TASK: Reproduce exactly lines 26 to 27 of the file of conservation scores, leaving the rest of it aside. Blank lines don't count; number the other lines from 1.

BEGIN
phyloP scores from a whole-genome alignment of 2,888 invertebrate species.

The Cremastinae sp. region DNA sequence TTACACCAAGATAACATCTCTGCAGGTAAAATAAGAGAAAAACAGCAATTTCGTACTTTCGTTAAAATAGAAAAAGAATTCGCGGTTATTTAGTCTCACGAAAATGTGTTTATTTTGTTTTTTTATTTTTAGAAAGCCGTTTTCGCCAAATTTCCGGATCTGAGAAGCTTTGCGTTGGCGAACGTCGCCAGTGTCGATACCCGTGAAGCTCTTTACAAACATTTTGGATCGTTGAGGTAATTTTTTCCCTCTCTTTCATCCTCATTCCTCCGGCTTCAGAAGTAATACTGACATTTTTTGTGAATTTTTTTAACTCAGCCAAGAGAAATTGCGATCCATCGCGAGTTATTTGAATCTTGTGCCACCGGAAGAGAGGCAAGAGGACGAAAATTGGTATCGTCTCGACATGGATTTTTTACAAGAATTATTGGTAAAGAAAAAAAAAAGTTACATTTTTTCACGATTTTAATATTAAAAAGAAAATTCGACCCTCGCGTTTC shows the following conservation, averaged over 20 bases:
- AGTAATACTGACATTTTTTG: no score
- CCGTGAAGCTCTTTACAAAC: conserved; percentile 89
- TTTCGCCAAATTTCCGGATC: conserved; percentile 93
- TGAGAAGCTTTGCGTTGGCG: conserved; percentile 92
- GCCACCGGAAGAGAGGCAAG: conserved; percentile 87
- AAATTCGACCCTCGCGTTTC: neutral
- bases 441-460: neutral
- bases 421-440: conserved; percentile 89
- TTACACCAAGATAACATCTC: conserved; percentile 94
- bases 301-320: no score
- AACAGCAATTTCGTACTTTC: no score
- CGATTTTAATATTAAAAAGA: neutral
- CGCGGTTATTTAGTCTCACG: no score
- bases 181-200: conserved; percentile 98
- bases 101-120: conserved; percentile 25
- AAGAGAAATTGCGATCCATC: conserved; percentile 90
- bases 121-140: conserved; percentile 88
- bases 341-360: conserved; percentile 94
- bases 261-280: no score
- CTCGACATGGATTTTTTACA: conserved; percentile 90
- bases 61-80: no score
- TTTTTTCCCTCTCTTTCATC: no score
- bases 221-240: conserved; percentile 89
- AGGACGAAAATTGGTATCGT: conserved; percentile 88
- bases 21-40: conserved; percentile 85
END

- AGGACGAAAATTGGTATCGT: conserved; percentile 88
- bases 21-40: conserved; percentile 85